I recently read a blog about the five best quotes for recruiters. It included thoughts from Apple founder Steve Jobs to Chinese philosopher Confucius that could be applied to the recruiting world. It inspired me to create my own list of five of my favorite quotes, and how they can be applied to the recruiting world.
1. The harder you work, the Luckier you get. – Plato
Recruitment is a tough business, and it takes a lot more work than just posting a job order and crossing your fingers. Success takes time, effort and perseverance – not only in getting job orders from clients by building a solid relationship over time, but gaining trust and a good reputation among candidates by providing them with timely feedback and coaching. Sometimes, the recruitment business requires a lot more from you than you’d expect. For example, an NPA member recently shared that over her years of recruiting, she has heard her clients say many candidates are technically qualified, but when it comes to phone screenings and interviews, many miss the mark. Candidates were not doing basic things like answering the question “tell me about yourself” effectively, or asking the employer questions about the company or role. So this recruiter did lots of reading and research and compiled a six-page document that she gives to candidates as a “cheat sheet,” including things such as 15 questions that may be asked of candidates, like “what’s your management style?” and “what should this position pay?”. Her candidate prep starts from the first call, and she gives coaching throughout the hiring process, which ultimately saves her time by sending in candidates that are prepped and ready to go. By putting in a little extra legwork on the candidate’s behalf, and getting the candidates on the same page as her clients, it has made this recruiter very successful.
2. You miss 100% of the shots you don’t take. – Wayne Gretzky
I’m a hockey nut, so I love this quote, and I was reminded of it on a recent Healthcare trading group call, when a member pointed out that the recruiters should look at ways to maximize opportunities with their current clients and focus on all their customer’s needs. For example, a healthcare recruiter may primarily make nursing placements with a major hospital client, but it doesn’t hurt to ask that client if they have placement needs in IT, administrative or clerical. While you may not specialize in these areas, you can partner up with another firm who does – remember, half of a placement fee is better than none at all! And you may become a one-stop-shop for your client, ultimately leading to more job orders in the end!
3. Price is what you pay. Value is what you get. – Warren Buffett
Veronica Scrimshaw of NPA headquarters recently wrote a blog titled: Recruiting Resources: Expense or Investment?, which said that while it’s important to pay attention to expenses, business owners need to realize that not all expenses are equal. Some business expenses, such as recruiter training and development, firm marketing and branding, and technology, have a significant return on investment. One example of a specific expense-turned-investment within our network is echoed by many members – the value of going to a regional meeting or global conference far exceeds the cost of attending it. Time and time again we hear of new partnerships and deals made because of recruiters meeting face-to-face at these events. When it’s time to consider expenses, think of the possible outcome and whether it ultimately could be considered an investment.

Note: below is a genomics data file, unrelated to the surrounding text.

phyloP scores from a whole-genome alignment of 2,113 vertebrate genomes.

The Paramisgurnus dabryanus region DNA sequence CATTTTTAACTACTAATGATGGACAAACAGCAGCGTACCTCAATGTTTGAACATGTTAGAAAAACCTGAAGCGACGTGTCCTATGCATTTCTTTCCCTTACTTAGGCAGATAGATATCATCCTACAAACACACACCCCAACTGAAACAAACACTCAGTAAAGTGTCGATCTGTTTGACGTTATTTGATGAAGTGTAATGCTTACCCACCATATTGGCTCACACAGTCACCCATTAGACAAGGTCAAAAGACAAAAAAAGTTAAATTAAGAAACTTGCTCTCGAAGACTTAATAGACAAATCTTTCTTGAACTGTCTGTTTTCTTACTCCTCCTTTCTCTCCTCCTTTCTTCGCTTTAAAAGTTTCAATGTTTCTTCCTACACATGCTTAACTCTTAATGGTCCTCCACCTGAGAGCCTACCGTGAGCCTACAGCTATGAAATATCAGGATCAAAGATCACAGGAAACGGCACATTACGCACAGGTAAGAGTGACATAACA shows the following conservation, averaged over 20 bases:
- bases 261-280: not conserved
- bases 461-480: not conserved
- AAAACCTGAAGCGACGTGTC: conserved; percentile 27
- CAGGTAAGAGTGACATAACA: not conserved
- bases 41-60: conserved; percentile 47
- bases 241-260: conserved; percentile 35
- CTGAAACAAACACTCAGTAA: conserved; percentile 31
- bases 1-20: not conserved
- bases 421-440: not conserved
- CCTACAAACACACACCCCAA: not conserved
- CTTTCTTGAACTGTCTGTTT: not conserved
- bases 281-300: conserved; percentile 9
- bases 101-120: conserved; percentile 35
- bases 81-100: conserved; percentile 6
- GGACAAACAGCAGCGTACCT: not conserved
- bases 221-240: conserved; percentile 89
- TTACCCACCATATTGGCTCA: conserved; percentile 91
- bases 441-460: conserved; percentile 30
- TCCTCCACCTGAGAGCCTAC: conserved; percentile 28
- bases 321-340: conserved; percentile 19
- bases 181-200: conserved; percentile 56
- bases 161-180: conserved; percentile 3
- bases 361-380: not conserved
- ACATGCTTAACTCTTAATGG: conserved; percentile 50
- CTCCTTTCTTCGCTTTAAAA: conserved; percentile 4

4. Do not hire a man who does your work for money, but him who does it for the love of it.
– Henry David Thoreau, “Life without Principle”
While job order reqs focus on experience or qualifications needed, we hear of many recruiters’ clients turning down candidates who have the right skills – such as a specific degree or certification, or the required number of years of experience in the industry — but aren’t quite the right “fit.” Hiring managers and employers can’t afford to hire the wrong person only to have them leave or get let go because they aren’t a fit with the company’s culture. Companies want candidates who will grow with the company, so many have the mindset: skills can be taught, personality can’t. Those who love what they do are apt to have more drive, adaptability and ambition, than those just looking for a paycheck – and those are the types of candidates your clients want. Look beyond the resume – during your phone or in-person screening, try to get a feel for the candidate’s personality, goals and ambition.
5. Personally, I’m always ready to learn, although I do not always like being taught. – Winston Churchill
Recruitment is an ever-evolving business. Some of our members have been in it long enough where they remember the days where job orders were sent to your trading partners by mail, and connecting with people was done face-to-face or over the phone. Now, recruitment can be done via social media or even texting, and interviews over Skype. As a recruiter, it’s important to not be so “stuck in your ways” that you’re not able to adapt to wherever the industry is heading. While it’s not a requirement to download every new social media app that comes out to your phone, it is important to be flexible and willing to learn. That might mean taking a webinar so you learn how to brand yourself and your firm on LinkedIn, or it might be getting educated and branching into a new industry if you see hiring in your niche declining, or it may just be listening to your peers’ advice on how to get more clients or best practices – it’s important to always keep an open mind and be willing to learn.
Are there any quotes — recruitment oriented or otherwise — that you live by?